The First Presidency of the Church welcomed the spiritual leader of Muslims in Azerbaijan this week. Haji Allahshükür Hummat Pashazade, sheikh ul-Islam and grand mufti of the Caucasus, spent the last three days meeting Church leaders and seeing how the Church functions.
“I wish the First Presidency and elders [of the Quorum of the Twelve Apostles] longevity and blessings from the Almighty to let them serve people … as long as possible,” Sheikh ul-Islam said.
Elder Rasband had previously met with Sheikh ul-Islam at the G20 Interfaith Forum in Italy in September 2021.
“Hello, my old friend,” Elder Rasband said as the two met again after nearly 18 months.
“I am especially grateful to meet you wonderful brothers and sisters from Azerbaijan,” Elder Rasband said. “I want you to know, we will be your friends.”
Elder Jack N. Gerard, General Authority Seventy, also met with the Sheikh ul-Islam and the Azerbaijanis this week.
“He’s a very important religious leader but has become a good friend of the Church,” Elder Gerard said.
Sheikh ul-Islam has been in his role as religious leader in Azerbaijan and the Caucasus for 44 years.
He said he has been to New York, Los Angeles and Washington, D.C., over the course of four decades. But after visiting Utah for the first time, he said, “My impressions and opinion about the U.S., and Utah in particular, have turned in a positive direction.”
The trip to Utah to visit with leaders of the Church was planned over the past three years. Sheikh ul-Islam said he wished he had come sooner.
Differences serve a purpose
While differences between Muslims and members of The Church of Jesus Christ of Latter-day Saints may be easy to see, Sheikh ul-Islam said he believes those differences serve a purpose for God.
He explained that religion, languages and other differences serve “only to make our relationships more interesting and to help us know each other better.”
“I feel that the Church of Jesus Christ has demonstrated its fraternal attitude towards us as Muslims. This is what the Almighty commanded all of us to all humankind, and we do the same,” he said.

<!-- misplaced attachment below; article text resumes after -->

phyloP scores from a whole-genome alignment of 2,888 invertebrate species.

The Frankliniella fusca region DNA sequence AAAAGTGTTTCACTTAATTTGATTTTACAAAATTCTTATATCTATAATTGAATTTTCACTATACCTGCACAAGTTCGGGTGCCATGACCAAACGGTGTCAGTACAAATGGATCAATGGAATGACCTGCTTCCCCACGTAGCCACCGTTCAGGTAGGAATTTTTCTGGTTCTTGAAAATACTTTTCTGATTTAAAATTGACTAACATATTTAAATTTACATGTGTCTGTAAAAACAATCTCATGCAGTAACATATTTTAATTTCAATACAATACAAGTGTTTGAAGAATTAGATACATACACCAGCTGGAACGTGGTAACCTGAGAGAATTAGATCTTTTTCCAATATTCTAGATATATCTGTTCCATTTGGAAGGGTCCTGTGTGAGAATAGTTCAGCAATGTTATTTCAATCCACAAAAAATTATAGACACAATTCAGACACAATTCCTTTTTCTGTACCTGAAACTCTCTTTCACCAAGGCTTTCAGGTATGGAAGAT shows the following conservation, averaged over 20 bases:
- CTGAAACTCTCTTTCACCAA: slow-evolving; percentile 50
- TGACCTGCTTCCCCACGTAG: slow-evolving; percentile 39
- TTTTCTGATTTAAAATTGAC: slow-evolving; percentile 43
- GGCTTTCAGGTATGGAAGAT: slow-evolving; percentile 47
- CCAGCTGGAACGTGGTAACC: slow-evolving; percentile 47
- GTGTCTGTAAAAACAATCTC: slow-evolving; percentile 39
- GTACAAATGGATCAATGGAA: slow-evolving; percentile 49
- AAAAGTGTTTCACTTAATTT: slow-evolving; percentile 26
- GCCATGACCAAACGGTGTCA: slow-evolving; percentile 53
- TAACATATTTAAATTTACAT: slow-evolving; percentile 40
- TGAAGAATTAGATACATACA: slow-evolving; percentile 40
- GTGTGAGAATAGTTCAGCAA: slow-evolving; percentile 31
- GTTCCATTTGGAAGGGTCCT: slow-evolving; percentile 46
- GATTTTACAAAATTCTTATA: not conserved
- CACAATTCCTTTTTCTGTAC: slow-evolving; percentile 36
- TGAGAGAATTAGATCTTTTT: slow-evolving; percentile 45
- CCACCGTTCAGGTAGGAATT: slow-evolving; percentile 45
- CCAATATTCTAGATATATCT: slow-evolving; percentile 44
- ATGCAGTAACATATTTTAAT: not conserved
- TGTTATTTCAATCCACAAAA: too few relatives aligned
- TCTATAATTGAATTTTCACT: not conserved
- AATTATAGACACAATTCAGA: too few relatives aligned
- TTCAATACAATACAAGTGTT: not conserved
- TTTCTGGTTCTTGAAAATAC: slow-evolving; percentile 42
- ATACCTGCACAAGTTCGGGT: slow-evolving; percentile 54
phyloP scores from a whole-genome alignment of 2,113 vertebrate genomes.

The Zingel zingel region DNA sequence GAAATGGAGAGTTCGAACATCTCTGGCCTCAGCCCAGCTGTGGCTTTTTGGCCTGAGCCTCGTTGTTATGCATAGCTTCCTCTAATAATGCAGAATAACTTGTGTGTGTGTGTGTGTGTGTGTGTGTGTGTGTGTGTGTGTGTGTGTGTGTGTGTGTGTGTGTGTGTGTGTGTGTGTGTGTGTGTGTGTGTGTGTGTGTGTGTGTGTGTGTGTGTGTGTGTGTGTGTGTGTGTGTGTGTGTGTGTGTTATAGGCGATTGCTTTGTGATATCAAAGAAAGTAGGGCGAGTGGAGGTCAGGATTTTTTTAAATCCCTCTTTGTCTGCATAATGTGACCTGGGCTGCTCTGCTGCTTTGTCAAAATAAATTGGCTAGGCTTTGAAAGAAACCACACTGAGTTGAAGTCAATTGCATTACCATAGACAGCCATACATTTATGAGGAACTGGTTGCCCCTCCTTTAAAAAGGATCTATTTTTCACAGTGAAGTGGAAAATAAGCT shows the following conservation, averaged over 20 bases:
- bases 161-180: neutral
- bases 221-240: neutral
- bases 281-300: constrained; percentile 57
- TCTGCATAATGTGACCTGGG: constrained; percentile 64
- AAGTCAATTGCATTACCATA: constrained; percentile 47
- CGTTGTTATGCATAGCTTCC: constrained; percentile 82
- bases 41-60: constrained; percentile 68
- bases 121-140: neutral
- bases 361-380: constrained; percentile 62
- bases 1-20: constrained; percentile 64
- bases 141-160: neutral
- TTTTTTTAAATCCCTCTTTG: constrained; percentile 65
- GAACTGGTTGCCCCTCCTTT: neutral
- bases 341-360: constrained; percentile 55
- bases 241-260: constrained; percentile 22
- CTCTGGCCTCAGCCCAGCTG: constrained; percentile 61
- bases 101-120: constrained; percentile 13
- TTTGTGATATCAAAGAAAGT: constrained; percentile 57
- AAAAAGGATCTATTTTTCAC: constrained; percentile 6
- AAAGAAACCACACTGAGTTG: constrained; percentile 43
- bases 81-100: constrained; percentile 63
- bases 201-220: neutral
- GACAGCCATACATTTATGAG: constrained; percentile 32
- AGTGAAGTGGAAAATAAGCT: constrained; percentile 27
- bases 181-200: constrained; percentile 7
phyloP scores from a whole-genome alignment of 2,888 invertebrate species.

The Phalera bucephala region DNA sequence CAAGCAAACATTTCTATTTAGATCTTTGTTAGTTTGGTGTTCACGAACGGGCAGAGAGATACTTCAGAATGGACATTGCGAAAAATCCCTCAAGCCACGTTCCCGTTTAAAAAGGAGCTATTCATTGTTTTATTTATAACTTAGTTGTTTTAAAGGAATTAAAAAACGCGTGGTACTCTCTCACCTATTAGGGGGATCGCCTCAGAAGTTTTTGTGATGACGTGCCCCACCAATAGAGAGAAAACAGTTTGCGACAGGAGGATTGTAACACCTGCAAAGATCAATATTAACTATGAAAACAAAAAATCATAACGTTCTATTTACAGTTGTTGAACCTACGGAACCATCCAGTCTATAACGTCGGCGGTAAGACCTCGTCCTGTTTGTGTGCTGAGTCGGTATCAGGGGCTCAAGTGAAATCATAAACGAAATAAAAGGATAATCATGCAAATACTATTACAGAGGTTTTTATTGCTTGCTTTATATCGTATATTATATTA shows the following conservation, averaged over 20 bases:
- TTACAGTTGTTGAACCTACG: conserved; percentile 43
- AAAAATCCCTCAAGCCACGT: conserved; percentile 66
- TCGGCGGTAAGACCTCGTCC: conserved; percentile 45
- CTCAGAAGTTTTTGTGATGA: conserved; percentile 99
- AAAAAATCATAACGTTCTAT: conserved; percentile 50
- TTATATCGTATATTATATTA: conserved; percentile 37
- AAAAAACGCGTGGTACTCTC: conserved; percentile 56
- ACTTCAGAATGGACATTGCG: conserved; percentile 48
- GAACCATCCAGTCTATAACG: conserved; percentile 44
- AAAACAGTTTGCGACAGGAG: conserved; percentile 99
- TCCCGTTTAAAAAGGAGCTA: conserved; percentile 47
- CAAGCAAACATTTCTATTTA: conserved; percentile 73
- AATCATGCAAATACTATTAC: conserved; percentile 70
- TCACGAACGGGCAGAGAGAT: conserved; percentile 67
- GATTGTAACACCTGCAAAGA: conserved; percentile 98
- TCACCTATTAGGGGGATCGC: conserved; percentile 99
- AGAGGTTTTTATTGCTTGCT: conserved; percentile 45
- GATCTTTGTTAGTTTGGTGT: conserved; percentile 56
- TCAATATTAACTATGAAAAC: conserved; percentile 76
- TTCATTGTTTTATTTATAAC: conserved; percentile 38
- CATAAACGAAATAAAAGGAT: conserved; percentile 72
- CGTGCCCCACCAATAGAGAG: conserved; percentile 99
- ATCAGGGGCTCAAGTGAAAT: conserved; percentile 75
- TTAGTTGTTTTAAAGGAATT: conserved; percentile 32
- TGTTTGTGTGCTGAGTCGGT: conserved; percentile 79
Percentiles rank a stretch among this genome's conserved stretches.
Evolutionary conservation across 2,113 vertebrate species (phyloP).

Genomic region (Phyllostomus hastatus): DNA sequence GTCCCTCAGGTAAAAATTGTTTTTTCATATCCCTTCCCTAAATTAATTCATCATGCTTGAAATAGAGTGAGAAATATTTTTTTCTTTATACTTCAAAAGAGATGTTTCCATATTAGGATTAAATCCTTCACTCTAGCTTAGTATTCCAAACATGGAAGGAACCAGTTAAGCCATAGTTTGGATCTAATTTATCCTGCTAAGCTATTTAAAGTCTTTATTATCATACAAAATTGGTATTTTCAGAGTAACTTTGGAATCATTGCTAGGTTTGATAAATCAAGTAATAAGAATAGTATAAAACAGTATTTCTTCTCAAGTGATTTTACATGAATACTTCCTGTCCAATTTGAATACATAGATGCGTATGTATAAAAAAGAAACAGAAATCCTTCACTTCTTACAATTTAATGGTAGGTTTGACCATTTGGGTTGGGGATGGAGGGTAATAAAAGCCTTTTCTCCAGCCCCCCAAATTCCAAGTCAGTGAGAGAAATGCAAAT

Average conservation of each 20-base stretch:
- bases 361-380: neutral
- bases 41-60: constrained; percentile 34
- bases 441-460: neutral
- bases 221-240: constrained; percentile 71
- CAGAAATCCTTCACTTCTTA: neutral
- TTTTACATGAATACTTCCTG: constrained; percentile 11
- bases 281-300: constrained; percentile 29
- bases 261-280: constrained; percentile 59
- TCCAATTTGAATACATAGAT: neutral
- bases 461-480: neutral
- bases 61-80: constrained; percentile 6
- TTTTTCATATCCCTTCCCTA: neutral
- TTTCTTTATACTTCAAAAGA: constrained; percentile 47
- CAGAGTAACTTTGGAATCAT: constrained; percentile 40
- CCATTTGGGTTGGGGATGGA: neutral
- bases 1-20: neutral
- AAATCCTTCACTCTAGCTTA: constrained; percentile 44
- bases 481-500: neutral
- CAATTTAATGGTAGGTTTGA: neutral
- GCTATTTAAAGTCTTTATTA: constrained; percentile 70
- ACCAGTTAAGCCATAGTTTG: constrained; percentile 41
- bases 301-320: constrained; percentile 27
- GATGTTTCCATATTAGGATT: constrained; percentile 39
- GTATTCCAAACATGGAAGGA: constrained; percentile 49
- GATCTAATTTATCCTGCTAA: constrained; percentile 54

Elder Gerard praised Azerbaijan for being an example of working through differences among its people and others around the world.
“Azerbaijan is a leader in the world and multiculturalism where they have great diversity of faith, great diversity of ethnicity, and they’ve learned to live in love and harmony and peace,” Elder Gerard said.
“That’s a model that we ought to model clear across the world, or particularly in the United States, where we move away from polar positions and we find ourselves seeing each other for who we truly are, our divine identity as brothers and sisters, as children of a loving God.”
Sheikh ul-Islam said this model isn’t unique to the Church of Jesus Christ or Islam.
“No Abrahamic religion, no holy book, no prophet regardless of if they are Jewish or Christian or Muslim ever calls on their followers to hatred. … We all are children of God,” he said.
Hope and music
One of the most memorable parts of this trip to Utah was Sheikh ul-Islam’s chance to hear the famed Conference Center organ being played on Temple Square.
“I love organ music, and I used to listen to organ music every chance I had,” he said. “Believe me, I had my soul raised high when I was listening to that music.”
That was one of many stops for Sheikh ul-Islam and his delegation from Azerbaijan. The group also visited Welfare Square and Brigham Young University.
BYU recently announced it will have a class teaching the Azerbaijani language. Ambassador Khazar Ibrahim met with BYU President Kevin J Worthen prior to that announcement in January. Ibrahim was here again this week with Sheikh ul-Islam.
Ibrahim said his country is excited at the prospect of having BYU students travel to Azerbaijan as part of their studies. He said he finds hope in the fact that BYU teaches culture and language together.
Sheikh ul-Islam said he also found hope in this visit. He spoke of meeting with someone during the trip who has 50 grandchildren.
“Imagine that,” he said. “He will do his best for the good, positive future of his grandchildren.”
All generations face challenges, but God expects each individual to maintain hope, Sheikh ul-Islam said.
“We have to not lose our hope because it is also the will of the Almighty. Until the last breath, we have to hope.”
That hope, however, is not just wishful thinking or based on short-term needs, he said. It has a much bigger purpose.
“I’m full of hope that the Almighty will help us to save the world.”
Building a relationship
Elder Stevenson and Elder Soares are members of the Quorum of the Twelve Apostles.
The Church has provided humanitarian aid in Azerbaijan, but it does not have any wards or branches in the country of more than 10 million people. Islam is the predominant religion, but the country is working to ensure religious freedom for those who believe in other faiths.